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    • Ooh now that’s a GREAT idea! Thank you! I’ll have to play around with some ideas, and that will for sure be one of them! Especially if I use a plaid flannel for the lining, that could be really cute if I’m wearing it open and you got glimpses of the lining on the loops.

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  • This is a great pattern! I think that it’s absolutely worthy of a queue jump! We’re planning a group trip to Paris in the fall too! I wonder if we’ll be there at the same time!

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    • Nice!! We’re going with out friends who are living in Wales, so we have to do it on the work break of our friend who teaches and is in grad school, so it’ll be end of October. I’m already totally planning ideas for knitting and sewing in my head. lol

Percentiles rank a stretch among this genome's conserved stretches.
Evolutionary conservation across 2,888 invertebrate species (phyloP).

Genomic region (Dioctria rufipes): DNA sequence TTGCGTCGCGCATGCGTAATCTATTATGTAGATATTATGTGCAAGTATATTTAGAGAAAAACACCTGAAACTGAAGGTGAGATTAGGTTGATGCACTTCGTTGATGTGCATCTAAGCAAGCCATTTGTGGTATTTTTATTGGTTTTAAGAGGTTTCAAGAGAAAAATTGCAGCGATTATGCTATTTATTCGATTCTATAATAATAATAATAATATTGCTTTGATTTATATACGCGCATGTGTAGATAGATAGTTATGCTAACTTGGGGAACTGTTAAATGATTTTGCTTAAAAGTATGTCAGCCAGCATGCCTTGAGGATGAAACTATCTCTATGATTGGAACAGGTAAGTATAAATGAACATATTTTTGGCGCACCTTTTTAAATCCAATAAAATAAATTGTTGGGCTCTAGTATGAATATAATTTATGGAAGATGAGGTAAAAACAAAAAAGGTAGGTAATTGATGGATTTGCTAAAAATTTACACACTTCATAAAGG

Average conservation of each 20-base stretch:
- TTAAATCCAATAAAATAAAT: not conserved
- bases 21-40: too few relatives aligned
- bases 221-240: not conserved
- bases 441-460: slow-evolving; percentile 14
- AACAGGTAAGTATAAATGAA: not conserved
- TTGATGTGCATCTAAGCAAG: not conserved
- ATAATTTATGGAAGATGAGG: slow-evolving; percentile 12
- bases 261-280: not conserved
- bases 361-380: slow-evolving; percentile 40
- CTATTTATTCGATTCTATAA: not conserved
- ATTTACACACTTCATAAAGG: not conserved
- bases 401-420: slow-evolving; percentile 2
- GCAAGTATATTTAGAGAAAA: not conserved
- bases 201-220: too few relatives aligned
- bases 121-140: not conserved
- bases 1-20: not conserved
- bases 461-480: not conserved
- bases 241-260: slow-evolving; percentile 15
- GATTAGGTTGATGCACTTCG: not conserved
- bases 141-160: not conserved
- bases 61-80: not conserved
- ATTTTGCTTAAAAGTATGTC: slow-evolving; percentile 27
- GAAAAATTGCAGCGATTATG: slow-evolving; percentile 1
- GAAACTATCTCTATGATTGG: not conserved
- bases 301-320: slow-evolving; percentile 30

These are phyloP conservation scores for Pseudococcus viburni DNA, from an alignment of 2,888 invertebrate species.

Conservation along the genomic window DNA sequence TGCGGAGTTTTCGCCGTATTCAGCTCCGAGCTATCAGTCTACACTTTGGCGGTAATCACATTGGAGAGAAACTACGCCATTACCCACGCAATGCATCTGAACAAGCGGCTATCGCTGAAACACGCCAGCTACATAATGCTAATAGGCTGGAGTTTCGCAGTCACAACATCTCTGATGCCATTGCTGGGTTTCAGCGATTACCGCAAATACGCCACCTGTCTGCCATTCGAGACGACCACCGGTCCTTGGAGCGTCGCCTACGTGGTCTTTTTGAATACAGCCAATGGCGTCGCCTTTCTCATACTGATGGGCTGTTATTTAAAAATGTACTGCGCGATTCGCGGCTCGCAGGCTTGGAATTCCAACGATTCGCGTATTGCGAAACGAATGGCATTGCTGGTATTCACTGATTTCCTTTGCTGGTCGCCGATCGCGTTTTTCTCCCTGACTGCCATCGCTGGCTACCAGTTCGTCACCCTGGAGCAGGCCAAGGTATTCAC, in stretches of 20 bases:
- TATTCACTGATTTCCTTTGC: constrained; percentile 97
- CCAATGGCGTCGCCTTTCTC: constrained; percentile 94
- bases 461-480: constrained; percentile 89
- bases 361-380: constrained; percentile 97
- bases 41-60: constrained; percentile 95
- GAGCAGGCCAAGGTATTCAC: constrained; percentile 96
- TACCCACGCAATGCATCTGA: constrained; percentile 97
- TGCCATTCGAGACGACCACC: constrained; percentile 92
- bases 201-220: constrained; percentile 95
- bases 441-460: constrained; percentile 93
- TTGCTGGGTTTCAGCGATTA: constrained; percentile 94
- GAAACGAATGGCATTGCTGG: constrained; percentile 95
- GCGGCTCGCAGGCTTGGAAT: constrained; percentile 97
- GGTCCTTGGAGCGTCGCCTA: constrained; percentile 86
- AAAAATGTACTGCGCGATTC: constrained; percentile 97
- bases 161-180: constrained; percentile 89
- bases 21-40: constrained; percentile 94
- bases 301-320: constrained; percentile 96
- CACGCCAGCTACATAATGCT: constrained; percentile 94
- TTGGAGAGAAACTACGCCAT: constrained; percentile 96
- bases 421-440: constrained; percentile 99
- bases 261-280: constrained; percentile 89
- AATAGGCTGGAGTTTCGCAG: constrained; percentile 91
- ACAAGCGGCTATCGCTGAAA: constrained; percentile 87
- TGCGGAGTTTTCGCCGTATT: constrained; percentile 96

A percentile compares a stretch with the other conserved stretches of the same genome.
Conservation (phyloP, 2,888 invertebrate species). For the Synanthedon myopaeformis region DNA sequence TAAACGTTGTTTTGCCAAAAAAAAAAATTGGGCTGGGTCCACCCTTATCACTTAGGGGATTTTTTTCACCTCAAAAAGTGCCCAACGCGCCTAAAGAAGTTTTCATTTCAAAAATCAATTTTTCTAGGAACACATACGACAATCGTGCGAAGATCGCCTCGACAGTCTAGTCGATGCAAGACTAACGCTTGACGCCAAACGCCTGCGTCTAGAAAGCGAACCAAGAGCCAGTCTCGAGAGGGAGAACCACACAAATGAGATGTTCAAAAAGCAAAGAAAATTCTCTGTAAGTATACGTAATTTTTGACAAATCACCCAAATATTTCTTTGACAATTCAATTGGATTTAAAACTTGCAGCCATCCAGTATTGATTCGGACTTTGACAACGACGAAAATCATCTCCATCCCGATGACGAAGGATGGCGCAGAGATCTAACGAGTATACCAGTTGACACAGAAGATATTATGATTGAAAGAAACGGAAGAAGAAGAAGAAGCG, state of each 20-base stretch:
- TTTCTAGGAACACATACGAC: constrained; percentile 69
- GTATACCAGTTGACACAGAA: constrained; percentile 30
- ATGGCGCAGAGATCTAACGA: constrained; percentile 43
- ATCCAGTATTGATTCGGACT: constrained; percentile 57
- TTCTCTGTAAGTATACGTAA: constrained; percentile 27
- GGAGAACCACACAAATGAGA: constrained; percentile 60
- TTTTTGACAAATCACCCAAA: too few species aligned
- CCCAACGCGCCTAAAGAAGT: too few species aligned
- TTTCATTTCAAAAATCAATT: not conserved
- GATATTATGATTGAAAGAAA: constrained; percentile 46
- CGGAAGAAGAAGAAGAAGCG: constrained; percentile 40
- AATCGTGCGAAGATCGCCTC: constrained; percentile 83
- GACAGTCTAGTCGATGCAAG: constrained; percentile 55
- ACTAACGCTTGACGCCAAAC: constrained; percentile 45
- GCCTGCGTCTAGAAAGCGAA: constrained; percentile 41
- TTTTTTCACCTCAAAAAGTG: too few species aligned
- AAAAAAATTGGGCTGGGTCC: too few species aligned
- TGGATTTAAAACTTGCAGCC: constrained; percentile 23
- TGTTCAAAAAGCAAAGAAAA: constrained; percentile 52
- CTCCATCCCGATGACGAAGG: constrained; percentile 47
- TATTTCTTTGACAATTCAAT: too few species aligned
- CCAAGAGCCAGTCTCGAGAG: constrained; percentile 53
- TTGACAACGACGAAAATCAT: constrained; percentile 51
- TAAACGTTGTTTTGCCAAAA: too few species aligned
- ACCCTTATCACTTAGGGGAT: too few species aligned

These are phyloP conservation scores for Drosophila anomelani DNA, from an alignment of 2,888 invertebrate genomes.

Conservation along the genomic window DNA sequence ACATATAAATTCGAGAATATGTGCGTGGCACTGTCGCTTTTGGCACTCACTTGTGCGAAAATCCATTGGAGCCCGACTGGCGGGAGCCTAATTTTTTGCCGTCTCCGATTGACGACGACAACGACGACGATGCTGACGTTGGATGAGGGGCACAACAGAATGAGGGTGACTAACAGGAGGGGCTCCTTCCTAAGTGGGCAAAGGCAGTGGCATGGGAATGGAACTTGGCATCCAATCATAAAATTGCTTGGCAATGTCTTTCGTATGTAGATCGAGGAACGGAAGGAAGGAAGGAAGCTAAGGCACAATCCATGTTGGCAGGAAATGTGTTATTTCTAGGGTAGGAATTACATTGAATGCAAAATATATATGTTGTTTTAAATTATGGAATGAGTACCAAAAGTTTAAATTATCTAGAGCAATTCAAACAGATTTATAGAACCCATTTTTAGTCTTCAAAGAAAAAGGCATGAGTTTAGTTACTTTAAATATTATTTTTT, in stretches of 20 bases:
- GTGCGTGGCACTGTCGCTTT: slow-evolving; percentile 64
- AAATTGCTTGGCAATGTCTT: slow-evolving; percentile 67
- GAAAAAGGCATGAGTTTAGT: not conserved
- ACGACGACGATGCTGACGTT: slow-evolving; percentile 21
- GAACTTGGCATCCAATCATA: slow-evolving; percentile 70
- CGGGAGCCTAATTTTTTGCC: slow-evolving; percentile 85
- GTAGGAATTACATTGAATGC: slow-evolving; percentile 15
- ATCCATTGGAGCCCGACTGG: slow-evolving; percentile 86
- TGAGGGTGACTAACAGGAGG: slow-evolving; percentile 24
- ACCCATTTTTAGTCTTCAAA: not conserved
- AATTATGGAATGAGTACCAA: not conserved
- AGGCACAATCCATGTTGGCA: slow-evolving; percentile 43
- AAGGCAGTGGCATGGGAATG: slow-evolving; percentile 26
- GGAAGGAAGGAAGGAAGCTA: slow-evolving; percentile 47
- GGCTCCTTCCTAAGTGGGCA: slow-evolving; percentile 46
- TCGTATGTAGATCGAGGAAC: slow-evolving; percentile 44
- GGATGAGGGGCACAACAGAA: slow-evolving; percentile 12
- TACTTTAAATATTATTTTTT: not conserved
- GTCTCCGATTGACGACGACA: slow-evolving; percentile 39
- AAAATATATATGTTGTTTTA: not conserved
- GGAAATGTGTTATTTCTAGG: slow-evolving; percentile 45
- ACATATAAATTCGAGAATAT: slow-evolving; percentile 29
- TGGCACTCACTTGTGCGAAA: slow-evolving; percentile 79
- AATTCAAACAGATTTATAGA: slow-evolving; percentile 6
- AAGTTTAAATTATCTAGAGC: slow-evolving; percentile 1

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  • If ever a pattern had your name on it Tasha, then this is IT! It’s so perfectly you it’s ridiculous! I love your fabric and colour choices too, I think a red tartan lining would be awesome. Best of luck with it, I’ll be following your progress with interest. x
    PS. Paris in autumn, how cool is that?! Any chance of a day trip to London while you’re there?! 😉

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    • YES!!! Nothing is official yet since it’s so far out and flights are still in the “if you’re planning this far in advance there’s no way we’re giving you anywhere near to a deal” zone, but it’ll be the end of October and we’ll almost definitely fly into London for at least a day first, meet up with our friends from Wales, then take the Eurostar. Once I have a better idea I will absolutely email you! 😀

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  • The pointy tailored ends of the self-fabric loops look great on the olive green example. I think you should do that!

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  • Is it wrong that I want to make one in double knit?
    xo
    kittee

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  • This was my exact response to this pattern too. I am dreaming of a splurge of wool shetland plaid for the jacket view. SO MUCH LUST.

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  • This coat is going to look amazing on you and I’m LOVING that Dijon colored wool!!